The rest of the kids, however, are a little hit-or-miss. Mace Coronel’s Jay Kelso, the handsome heartthrob, is fine in his role. Maxwell Acee Donovan’s Nate, Gwen’s dimwitted half-brother, is also okay. The same can be said for Sam Morelos’ Nikki, Nate’s ambitious girlfriend. I’m of two minds regarding Reyn Doi’s Ozzy, the sarcastic and wise-cracking teen of the group, as he was clearly set up to be the “sure-fire” comedic character, much like Fez was in the original show. Sometimes his jokes works. Other times, it doesn’t. That’s not all that good when you’re written to be the character who’s supposed to be setting the audience rollicking in laughter.

The biggest issue I have with this new group of kids is that their characters, besides Leia Forman, don’t really feel all that defined and fleshed out. You get their based characteristics but you never really see them act out on them. This is really evident with Nikki as she really doesn’t have all that much to do throughout the show besides boss around and fool around with Nate. I think this is more a problem with Netflix only making 10 episodes for That ’90s Show. Some characters definitely fell by the wayside when in came to screentime. Heck, I knew more about Sherri, Gwen and Nate’s mother, than Nikki! That’s how underwritten the character is.

The humor in That ’90s Show is a little off-kilter when it comes to tone. For the scenes involving Red, Kitty and the returning cast, a lot of the jokes and storylines do feel like ones you’d find in That ’70s Show. Meaning the tone of their humor is a little more raunchy and mature. You’d get jokes focusing on more adult humor with them. For the kids, however, it dives right into PG territory and it kind of feels like a Disney show. I guess it makes sense because the kids in That ’90s Show are mostly in their early teens. So, their storylines revolve around them getting their first kiss or something like that. This weird imbalance in tone does come off as strange as it can feel like you’re watching two separate shows.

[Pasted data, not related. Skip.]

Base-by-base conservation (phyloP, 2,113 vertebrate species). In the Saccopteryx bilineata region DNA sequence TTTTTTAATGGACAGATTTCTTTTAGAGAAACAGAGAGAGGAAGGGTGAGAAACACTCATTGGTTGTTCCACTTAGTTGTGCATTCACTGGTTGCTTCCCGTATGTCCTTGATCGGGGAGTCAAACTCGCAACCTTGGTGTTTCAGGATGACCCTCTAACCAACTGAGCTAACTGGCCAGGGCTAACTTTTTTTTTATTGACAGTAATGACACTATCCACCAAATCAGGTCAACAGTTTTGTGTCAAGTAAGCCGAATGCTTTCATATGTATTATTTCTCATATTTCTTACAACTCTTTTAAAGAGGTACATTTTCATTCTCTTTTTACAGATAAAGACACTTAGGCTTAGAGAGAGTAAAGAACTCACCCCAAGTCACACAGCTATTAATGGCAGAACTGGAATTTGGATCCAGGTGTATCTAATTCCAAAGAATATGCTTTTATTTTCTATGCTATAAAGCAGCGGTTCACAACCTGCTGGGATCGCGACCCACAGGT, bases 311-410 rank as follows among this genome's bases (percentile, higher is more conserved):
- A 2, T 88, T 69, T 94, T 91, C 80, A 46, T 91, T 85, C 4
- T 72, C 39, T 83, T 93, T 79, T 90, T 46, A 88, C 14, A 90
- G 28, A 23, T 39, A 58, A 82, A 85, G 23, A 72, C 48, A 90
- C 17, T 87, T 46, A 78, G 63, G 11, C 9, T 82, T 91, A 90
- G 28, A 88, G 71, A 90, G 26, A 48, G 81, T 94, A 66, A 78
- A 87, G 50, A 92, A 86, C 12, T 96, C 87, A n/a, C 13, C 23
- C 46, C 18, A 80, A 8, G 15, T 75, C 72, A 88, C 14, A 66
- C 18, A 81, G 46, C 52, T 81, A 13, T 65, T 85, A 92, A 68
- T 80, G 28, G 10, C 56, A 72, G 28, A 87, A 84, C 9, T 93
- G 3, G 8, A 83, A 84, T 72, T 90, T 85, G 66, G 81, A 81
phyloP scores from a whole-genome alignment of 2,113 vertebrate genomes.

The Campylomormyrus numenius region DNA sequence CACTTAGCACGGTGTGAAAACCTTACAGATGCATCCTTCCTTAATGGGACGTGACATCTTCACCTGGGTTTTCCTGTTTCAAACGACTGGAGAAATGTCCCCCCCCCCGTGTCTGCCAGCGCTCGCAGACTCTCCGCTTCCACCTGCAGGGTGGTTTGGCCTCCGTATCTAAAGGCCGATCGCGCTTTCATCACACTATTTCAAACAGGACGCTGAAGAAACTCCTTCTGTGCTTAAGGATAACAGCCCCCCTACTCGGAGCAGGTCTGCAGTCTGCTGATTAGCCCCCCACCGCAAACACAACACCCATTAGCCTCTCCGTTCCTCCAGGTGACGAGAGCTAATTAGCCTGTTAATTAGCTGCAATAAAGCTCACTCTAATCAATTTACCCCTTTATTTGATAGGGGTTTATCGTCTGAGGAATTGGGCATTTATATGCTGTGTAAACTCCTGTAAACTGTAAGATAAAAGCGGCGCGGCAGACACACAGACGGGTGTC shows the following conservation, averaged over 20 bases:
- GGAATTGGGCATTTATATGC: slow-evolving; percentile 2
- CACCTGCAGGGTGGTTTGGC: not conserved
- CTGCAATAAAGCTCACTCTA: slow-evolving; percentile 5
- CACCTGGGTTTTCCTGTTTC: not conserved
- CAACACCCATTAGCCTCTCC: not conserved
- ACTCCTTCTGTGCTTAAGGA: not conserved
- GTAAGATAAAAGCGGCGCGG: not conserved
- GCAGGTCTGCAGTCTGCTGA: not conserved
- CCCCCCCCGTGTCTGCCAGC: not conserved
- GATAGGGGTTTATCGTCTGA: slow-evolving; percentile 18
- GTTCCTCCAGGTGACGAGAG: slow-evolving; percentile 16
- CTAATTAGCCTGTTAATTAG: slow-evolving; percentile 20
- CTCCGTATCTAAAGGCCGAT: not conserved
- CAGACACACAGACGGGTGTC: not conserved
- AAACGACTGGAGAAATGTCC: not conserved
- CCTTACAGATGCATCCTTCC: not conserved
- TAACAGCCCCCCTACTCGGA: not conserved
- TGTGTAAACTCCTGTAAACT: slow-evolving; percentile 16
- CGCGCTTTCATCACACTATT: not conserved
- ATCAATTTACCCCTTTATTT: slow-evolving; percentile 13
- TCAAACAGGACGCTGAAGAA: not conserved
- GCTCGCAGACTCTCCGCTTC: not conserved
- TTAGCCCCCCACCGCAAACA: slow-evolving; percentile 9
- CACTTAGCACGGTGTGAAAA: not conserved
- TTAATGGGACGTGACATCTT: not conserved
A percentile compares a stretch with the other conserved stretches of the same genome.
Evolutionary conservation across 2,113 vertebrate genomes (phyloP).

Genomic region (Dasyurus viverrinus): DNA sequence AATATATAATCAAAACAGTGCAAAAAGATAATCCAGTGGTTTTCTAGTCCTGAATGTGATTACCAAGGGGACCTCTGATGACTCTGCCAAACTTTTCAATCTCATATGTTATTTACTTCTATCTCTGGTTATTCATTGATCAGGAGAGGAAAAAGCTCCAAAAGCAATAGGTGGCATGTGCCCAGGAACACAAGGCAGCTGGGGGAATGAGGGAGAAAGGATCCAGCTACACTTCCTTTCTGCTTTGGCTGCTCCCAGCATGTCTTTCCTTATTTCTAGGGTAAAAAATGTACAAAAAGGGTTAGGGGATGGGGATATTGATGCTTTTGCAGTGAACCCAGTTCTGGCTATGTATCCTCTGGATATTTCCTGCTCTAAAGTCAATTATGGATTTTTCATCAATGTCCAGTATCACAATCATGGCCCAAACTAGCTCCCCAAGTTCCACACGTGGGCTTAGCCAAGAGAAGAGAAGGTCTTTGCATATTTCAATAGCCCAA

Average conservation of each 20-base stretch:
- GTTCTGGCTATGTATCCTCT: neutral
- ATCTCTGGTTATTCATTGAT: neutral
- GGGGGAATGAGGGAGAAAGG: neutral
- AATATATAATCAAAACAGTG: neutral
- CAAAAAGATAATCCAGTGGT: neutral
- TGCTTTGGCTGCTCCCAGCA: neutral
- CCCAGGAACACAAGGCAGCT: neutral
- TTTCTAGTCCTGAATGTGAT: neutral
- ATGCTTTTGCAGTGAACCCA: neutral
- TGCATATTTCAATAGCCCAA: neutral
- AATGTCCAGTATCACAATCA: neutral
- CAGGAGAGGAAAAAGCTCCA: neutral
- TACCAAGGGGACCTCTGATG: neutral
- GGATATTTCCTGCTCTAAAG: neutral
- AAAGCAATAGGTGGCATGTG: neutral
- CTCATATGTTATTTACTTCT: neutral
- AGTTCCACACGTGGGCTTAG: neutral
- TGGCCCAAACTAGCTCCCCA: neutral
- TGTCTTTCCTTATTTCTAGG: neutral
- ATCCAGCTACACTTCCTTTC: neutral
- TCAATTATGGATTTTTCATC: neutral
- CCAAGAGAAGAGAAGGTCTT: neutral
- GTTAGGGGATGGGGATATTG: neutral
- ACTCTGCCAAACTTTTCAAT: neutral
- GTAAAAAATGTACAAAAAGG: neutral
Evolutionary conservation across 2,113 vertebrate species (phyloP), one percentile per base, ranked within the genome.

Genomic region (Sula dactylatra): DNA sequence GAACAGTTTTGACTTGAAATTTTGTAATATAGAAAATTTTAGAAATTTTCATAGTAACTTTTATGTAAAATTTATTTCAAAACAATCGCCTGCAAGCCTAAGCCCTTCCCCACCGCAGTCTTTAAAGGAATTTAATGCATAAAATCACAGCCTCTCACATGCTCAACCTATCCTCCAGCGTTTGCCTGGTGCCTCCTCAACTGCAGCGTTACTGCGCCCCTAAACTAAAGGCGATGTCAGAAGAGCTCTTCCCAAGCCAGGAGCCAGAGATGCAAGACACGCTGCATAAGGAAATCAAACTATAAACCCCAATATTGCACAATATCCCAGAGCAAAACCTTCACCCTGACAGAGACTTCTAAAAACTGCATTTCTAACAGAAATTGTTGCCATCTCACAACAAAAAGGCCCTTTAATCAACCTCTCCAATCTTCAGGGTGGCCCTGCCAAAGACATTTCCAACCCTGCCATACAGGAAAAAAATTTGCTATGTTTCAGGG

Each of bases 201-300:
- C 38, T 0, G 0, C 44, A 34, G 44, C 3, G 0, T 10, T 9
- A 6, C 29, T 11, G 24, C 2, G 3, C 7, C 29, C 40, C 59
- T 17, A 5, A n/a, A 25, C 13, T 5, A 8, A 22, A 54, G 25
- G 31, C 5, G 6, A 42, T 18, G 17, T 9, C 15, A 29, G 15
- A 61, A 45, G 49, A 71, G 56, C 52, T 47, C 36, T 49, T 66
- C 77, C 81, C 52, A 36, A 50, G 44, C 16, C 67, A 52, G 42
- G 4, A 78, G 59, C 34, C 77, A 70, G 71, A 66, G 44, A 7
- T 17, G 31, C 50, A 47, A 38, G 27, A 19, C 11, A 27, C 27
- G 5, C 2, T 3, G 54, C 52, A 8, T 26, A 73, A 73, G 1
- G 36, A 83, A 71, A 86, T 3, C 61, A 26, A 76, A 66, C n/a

As That ’90s Show is generally a continuation of That ’70s Show, I do have to give my opinion whether or not people who didn’t watch the original will like it or not. Frankly speaking, I do think they’ll like it fine but with a few caveats. First, they’d have to like or, at the very least, be okay with the older style of sitcoms. That ’90s Show does still feel like an old-school comedy. They’d also have to know some ’90s history, like the original Beverly Hills 90210 show and the dial-up modem sounds from the beginnings of the Internet.

I do think fans of the original will have a general blast with That ’90s Show, however. It’s much more than nostalgia bait as Netflix surprisingly knew that they didn’t need to mess with the basic formula of That ’70s Show. Getting Kurtwood Smith and Debra Jo Rupp back because of how integral they were to what made the show so good seems like a stroke of genius if you think about it. The humor is a little hit-or-miss but, then again, that could be said for That ’70s Show as well. If you are a fan of the original, you do need to watch That ’90s Show. If you’re not, I do think you can safely skip this.

Have you seen That ’90s Show? What did you think of it? Let me know in the comments section below!